Lion kicks off celebrations

Culture: A noisy dance welcomes the start of the Chinese New Year.

February 06, 2005|By William Wan | William Wan,SUN STAFF

There was something about the lion Nicolas Folcarelli simply didn't trust. For starters, it was dancing, the 2-year-old noticed. Secondly, it was swallowing children.

"Run away, Mommy! Run away!" he yelled as the glimmering papier-mache lion danced a little closer.

Nicolas and dozens of children crammed into Port Discovery yesterday to celebrate the Chinese New Year, which starts Wednesday. According to the Chinese zodiac, this will be the Year of the Rooster, but it was the lion that made the children squeal yesterday.

Officially, the lion dance - a must for Chinese New Year celebrations - is done for tradition as well as for the benefits it is supposed to bring.

"It brings good luck and chases away the evil spirits," said Tai Yim, a Kensington kung fu teacher whose students performed the dance.

But the dancers added a few twists of their own that seemed to fascinate, thrill and terrify the children all at once.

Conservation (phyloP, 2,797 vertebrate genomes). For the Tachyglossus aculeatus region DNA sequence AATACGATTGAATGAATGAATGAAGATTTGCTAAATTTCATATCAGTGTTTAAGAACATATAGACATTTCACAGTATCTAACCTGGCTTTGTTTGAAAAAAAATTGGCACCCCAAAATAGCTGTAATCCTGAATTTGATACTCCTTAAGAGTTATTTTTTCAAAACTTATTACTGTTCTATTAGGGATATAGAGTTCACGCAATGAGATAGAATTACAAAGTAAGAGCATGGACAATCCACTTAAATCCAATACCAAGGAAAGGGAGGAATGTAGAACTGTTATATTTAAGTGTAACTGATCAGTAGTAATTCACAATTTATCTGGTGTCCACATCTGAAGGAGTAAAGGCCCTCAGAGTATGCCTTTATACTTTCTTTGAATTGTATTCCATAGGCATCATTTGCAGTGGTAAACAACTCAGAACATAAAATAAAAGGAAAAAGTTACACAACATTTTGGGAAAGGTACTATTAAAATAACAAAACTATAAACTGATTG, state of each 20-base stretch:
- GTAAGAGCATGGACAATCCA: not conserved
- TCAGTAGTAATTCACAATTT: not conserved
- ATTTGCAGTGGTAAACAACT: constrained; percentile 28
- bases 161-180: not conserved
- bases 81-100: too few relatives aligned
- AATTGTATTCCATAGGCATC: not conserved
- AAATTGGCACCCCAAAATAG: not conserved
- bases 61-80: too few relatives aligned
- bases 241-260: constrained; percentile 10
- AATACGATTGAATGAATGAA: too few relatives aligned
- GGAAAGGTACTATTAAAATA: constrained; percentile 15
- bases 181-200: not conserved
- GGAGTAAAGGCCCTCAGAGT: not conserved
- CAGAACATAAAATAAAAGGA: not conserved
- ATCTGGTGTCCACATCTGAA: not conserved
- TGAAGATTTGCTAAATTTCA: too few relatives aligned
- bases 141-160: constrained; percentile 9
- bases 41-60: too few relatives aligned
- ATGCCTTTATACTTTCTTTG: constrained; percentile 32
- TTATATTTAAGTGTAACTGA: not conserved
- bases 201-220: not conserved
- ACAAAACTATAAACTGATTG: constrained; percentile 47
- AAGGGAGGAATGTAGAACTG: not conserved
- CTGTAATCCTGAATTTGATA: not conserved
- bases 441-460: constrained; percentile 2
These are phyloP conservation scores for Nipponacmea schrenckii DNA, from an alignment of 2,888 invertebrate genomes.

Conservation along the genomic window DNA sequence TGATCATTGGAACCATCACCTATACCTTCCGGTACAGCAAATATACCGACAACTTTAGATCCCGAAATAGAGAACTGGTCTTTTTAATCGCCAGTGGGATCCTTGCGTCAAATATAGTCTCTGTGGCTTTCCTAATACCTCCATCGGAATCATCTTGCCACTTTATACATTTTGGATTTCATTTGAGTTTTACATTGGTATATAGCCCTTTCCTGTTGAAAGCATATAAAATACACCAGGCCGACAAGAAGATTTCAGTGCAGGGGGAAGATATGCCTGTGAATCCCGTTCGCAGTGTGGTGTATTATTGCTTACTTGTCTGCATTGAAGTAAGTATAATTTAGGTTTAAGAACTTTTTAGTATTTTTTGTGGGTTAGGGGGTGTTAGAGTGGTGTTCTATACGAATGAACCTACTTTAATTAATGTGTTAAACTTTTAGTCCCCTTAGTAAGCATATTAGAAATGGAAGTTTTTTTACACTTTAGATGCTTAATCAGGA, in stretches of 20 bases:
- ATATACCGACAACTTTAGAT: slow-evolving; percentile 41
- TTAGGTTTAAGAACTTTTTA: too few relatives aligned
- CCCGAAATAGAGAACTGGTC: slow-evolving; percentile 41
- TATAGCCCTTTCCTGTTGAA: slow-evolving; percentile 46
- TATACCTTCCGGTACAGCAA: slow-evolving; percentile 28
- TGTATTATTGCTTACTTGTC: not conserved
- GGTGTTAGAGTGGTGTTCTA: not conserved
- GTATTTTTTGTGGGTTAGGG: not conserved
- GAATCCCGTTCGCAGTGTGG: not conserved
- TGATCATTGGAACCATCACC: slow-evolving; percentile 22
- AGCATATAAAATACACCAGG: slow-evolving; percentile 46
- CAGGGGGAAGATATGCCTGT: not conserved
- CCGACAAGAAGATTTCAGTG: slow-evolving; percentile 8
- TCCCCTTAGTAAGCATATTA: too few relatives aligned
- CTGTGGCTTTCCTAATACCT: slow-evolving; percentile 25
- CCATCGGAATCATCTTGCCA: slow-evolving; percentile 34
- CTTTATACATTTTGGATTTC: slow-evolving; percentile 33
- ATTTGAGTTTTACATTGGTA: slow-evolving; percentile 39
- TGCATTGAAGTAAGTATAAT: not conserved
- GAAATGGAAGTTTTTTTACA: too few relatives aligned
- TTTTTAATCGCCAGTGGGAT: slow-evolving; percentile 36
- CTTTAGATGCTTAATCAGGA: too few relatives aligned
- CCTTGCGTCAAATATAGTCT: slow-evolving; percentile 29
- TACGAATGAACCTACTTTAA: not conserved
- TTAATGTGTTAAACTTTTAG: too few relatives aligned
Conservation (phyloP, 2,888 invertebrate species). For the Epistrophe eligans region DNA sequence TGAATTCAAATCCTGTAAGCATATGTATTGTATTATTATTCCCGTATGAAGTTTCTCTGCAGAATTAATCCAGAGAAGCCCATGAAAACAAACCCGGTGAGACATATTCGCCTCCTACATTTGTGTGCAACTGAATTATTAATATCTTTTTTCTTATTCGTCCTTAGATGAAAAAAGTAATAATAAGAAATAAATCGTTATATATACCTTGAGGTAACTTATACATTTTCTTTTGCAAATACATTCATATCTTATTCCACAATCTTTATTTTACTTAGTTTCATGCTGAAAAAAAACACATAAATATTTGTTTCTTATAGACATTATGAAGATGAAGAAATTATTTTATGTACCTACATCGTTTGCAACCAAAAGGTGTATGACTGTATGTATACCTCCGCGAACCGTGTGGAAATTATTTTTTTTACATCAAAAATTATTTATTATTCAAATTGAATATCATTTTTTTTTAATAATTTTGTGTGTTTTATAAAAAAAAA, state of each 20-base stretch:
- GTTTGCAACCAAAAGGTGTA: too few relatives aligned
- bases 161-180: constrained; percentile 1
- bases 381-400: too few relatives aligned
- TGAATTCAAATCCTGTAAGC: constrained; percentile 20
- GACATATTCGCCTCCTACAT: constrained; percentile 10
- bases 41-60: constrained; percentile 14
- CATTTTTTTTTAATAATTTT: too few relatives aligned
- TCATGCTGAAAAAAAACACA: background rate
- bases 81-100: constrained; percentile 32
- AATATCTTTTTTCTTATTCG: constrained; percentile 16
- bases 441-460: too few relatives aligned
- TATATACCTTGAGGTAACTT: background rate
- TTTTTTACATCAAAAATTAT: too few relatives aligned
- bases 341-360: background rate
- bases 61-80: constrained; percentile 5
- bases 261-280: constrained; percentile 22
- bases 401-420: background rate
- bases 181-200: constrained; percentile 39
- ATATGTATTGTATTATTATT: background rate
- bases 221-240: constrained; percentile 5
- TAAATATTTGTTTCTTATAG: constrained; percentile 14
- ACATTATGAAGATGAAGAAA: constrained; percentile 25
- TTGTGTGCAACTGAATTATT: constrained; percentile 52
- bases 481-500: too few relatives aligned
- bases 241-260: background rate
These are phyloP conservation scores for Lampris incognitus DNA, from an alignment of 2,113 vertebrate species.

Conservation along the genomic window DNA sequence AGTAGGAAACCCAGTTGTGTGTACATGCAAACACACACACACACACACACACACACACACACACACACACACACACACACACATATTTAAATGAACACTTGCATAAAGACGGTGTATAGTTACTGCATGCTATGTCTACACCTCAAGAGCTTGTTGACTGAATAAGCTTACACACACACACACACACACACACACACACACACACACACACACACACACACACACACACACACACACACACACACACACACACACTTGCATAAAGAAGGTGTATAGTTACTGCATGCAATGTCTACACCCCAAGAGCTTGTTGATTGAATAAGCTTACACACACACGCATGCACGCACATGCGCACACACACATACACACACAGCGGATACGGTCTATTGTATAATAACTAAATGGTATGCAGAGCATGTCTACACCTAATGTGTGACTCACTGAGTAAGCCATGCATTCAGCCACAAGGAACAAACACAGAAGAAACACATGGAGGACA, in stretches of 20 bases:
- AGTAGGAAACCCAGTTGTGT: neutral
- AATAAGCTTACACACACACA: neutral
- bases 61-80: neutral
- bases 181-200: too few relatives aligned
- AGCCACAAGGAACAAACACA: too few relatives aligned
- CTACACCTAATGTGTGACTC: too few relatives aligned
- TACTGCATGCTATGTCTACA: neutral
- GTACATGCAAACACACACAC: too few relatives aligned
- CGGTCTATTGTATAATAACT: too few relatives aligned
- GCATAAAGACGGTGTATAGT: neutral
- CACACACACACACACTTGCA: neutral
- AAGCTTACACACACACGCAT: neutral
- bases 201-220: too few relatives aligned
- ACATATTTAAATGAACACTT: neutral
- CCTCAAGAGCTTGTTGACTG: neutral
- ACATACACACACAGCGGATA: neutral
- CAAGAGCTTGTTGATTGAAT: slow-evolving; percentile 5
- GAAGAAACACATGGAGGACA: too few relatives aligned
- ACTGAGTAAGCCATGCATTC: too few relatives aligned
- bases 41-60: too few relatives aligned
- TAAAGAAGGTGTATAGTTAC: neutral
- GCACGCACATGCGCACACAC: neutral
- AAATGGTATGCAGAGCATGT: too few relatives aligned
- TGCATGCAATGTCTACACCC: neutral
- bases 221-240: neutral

Dancing in a somewhat modern lion head (with glowing flashlights for eyes), kung fu student Lester Solomon captured a few children in the lion's mouth and dangled them as they squealed in gleeful terror.

"The lion's always hungry," Solomon explained later with a grin.

Wearing gold-colored sequined pants, the dancers made their way around a three-story jungle gym with kicks and jumps.

In waves, the children chased them to get a better view, only to run away in fright.

To some, the celebration represented more than fun.

Sharon Lerner of Pikesville brought her adopted daughter Hannah Li Lerner, hoping Hannah, 6, would learn more about the culture of her native China.

"It's important that she knows where she comes from, her heritage" Lerner said.

Hannah's verdict: "I liked the lion, but the music was really loud."

She clapped hands over her ears to muffle the booming drum, cymbal and gong.

The celebration's other events included coloring dragon masks, cutting out paper snakes and making sushi.

"It's not exactly Chinese," said the museum's program director, Nora Moynihan, of the sushi. "But we thought it'd be easier than dumplings. You know, a lot of hot oil - it gets messy."

Even so, the event seemed to be a hit among the children.

And at the end, the dancers got standing ovations from the crowd - even a few claps from 2-year-old Nicolas, who quelled his fear of the child-eating lion long enough to wave goodbye.

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